If there is a common thread in these projects it is that they attempt to resist commodification, understood as an inertial force that stifles human potential. In the 60’s this took the form of an injunction to authenticity, accompanied by some fairly clear ideas about what that might involve: lose the suburban aspirations, don’t become the housewife in the home environment with its matrix of consumer objects — go take acid and run naked in fields instead, you’ll discover who you truly are. What’s different about the present situation is that the circuits of capital accumulation have long since diversified and learned to integrate these kind of experiences and practices. Taking acid and running around in a field can easily be packaged up as a commodity and sold as a form of neoliberal self-realisation. Surrealist techniques once thought to be revolutionary can now be effortlessly mobilised in advertising campaigns. Anti-consumerist messages are rendered consumable in the plot lines of Hollywood films. In many ways, the story of how the destabilising energies released in the original counterculture were neutralised is the story of how capital learned to appropriate its own subversions.read more »
Anger is socially heavy, and so morally unthinkable. Anger must be muted and contained, suspended as contempt. It is required of all affects that they be substituted for their lightest operational equivalent, a least energy principle with minimisation of social noise as its boundary constraint. Relations of interiority are folded into exteriorities, lighter because interiority implies weight of involvement. Interiority is involvement, and involvement is nothing other than concrete social labour, inseparable from risk. Risk and labour are heavy, and therefore condemned. There is a fractal decomposition of social space into distinct micropods, the residue of this exothermic mitosis gathering in salvageable droplets across the growing surface of the membrane1. At last everyone can relax: nowhere is lighter than outer space.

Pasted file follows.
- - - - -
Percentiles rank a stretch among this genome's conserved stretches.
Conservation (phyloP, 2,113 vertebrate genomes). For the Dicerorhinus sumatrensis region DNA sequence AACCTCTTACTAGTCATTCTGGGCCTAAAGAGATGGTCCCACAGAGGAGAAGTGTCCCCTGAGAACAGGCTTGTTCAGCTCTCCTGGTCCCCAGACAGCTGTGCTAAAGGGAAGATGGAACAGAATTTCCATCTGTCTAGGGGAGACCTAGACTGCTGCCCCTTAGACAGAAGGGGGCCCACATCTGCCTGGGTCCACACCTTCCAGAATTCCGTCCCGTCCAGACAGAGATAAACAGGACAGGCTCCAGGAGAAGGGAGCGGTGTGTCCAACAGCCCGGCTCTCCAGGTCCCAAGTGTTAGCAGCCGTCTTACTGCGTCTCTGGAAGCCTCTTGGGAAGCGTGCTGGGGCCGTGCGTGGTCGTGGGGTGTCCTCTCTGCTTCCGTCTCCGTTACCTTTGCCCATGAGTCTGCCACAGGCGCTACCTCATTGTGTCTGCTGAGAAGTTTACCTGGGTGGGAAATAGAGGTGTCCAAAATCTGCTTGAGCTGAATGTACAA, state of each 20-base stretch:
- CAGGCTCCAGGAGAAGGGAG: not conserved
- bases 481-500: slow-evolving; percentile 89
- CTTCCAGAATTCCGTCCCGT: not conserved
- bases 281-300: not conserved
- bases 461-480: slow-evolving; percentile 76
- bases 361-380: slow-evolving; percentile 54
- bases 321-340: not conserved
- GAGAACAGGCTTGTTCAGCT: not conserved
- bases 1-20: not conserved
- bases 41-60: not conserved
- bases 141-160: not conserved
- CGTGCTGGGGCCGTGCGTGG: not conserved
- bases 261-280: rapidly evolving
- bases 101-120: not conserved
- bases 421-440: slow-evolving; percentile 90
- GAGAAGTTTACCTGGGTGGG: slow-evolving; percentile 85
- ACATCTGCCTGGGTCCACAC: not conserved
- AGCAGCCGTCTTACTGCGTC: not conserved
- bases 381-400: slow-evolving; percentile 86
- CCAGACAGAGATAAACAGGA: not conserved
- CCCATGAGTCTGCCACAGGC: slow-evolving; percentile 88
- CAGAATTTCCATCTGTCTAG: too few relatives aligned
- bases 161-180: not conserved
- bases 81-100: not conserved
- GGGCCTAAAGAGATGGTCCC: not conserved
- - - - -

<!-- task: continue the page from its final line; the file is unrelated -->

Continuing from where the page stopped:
A synthesising dialectic of anger and guilt is switched for a non-synthesising dialectic of contempt and shame, a closed and self-stabilising circuit constrained to the plane of affect. The link between thought and action is severed at its centre, belief rendered impossible as thought becomes mandatory2. Thought persists, but only as epiphenomenon. What is no longer possible is to participate in thought, since participation is made possible only by affective substructures always-already immobilised. What remains is an aesthetisisation of thought: the Idea receives its gilded frame, encircled and beautiful, liberated from risk. Ouroboric thought short-circuits motive outputs, all categoricals diffracting into non-completing series of hypotheticals. A critical theory approved by capital impresses itself with its capacity to create space for the last word, always doing so faster than the space can be filled. Discourse is free to proliferate without the faux pas of judgement. Careers are made this way.read more »